New Mac exploit lets hackers take near-total control without detection

By Rehan Ahmed on
March 28, 2016
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A cyber-security team has just discovered a dangerous new security exploit in Apple’s Mac OS X, leaving the operating system almost completely vulnerable to hackers.

Discovered by SentinelOne, the exploit exists in System Identity Protection (SIP), Apple’s kernel defense feature. It was first introduced in El Capitan, the latest version of Mac OS, and is responsible for preventing users from changing system files through a “rootless” system and keeps even administrator accounts from accessing specific files without first disabling SIP.

“Our researchers recently uncovered a major flaw which allows for local privilege escalation and bypass of System Integrity Protection, Apple’s newest protection feature,” said SentinelOne in a blog post.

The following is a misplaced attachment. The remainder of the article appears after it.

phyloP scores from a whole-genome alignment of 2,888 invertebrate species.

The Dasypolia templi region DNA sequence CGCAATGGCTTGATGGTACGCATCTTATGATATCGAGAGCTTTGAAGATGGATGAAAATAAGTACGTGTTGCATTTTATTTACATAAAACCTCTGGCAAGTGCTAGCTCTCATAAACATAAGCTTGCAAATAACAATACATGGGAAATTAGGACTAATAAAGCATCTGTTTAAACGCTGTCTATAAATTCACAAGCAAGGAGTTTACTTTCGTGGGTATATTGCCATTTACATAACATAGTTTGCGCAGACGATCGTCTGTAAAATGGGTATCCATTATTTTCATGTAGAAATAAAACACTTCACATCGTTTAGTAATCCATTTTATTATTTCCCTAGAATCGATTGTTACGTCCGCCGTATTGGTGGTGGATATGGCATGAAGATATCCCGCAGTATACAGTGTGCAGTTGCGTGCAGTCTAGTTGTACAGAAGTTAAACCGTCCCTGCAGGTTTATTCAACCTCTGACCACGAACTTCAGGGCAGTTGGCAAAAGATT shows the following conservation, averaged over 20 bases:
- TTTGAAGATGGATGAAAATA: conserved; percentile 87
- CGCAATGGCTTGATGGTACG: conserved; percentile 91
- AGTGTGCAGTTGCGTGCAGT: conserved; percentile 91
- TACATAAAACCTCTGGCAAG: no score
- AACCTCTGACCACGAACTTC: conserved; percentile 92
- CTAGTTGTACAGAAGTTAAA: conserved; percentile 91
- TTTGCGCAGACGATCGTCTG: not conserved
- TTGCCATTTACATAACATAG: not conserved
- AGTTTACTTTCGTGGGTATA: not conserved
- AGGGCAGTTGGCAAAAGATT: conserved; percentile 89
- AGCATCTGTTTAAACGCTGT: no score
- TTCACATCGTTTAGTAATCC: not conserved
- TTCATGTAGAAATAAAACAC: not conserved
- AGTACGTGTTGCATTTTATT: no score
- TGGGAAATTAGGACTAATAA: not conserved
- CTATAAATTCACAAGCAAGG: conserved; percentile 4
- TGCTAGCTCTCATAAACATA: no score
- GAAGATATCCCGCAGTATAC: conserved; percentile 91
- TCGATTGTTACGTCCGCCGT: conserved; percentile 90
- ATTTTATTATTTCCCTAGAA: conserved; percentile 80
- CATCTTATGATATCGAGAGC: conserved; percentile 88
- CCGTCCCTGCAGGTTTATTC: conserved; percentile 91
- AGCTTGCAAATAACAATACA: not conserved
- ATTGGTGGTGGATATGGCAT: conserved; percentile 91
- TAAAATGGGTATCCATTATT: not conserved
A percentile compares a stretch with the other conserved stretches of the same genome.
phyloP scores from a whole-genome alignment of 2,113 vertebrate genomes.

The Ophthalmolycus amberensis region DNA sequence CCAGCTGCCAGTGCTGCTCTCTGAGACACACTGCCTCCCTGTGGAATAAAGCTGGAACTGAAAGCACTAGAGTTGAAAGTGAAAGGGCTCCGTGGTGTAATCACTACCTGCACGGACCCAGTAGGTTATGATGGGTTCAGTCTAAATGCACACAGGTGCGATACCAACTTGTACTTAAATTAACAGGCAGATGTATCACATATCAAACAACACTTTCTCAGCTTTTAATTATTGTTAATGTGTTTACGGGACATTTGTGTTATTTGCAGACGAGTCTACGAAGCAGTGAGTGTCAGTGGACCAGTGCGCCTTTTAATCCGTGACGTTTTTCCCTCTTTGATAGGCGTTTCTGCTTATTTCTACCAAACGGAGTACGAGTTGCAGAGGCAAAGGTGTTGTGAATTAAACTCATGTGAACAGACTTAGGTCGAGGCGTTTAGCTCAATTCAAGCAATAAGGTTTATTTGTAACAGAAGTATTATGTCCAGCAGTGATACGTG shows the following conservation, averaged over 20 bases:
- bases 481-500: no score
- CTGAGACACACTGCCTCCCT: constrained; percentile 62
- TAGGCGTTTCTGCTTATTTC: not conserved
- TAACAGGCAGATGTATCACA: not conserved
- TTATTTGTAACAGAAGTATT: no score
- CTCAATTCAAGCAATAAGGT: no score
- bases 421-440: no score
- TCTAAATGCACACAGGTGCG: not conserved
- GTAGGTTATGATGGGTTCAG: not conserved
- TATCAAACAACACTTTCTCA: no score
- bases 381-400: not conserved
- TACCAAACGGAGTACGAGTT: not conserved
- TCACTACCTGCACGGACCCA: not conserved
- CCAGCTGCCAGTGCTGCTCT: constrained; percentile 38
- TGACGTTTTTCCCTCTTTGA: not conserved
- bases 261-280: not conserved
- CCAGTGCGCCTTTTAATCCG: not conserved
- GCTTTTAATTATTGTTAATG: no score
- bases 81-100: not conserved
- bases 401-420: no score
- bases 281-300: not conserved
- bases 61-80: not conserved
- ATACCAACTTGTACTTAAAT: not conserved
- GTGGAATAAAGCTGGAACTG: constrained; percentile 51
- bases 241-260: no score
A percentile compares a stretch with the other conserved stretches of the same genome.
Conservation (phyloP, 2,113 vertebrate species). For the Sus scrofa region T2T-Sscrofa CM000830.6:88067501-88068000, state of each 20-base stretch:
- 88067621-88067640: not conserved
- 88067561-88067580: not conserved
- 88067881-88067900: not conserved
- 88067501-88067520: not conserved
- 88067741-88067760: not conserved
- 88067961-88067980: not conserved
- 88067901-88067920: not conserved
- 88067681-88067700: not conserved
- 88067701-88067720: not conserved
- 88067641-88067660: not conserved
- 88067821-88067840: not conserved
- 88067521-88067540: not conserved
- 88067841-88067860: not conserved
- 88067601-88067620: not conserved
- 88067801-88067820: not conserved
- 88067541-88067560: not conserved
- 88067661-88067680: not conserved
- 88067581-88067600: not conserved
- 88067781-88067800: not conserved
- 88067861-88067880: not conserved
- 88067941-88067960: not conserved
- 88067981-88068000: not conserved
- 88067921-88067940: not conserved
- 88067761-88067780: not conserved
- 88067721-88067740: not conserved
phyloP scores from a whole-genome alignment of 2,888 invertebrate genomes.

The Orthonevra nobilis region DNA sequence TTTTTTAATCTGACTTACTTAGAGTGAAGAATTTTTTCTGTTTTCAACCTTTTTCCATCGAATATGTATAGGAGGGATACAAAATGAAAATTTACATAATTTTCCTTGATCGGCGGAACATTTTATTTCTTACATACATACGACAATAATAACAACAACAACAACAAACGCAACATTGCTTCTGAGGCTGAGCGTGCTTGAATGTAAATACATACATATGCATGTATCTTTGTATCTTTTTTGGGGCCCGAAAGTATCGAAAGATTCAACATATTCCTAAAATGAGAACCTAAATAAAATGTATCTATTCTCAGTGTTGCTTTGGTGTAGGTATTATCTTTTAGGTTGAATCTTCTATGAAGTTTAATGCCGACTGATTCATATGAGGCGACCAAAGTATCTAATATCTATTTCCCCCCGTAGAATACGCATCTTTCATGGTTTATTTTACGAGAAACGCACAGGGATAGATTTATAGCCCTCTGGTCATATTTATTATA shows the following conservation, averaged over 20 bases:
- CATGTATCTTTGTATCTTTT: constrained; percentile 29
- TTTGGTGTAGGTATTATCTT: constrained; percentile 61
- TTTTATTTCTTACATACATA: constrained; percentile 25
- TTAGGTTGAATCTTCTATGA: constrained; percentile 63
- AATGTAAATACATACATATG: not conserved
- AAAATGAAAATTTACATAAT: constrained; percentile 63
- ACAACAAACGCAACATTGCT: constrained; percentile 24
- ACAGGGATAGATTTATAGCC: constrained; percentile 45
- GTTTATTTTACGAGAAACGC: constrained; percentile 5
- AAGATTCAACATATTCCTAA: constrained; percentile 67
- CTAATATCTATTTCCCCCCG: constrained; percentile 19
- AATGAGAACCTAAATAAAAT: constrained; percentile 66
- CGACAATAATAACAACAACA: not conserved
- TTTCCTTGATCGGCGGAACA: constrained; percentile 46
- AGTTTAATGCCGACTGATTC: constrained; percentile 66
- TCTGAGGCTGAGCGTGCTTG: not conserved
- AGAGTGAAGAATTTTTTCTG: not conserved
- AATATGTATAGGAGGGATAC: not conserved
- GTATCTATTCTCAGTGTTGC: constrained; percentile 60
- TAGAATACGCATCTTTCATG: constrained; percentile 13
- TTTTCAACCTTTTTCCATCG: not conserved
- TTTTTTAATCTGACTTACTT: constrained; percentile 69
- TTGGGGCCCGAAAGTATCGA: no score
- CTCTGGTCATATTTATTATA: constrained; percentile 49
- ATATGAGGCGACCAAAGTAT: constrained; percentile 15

It seems that SIP can be attacked directly by a hacker to access a system all while evading detection from the operating system due to the difficulty of spotting the exploit once it’s implemented. Then, it can be used to escalate privileges and also to bypass system integrity. To make it even more perilous, they can further use SIP as a weapon to prevent the system from repairing itself.

“This vulnerability not only reveals a major security flaw in OS X, but also provides further evidence that exploits can be extremely stealthy, and at times, virtually impossible to detect.”

Apple has been notified of this zero-day exploit and a patch is on the way but it really is shockingly-worrying how even Apple’s Mac OS, known as a more secure and malware-free alternative to Windows, is vulnerable to an attack.

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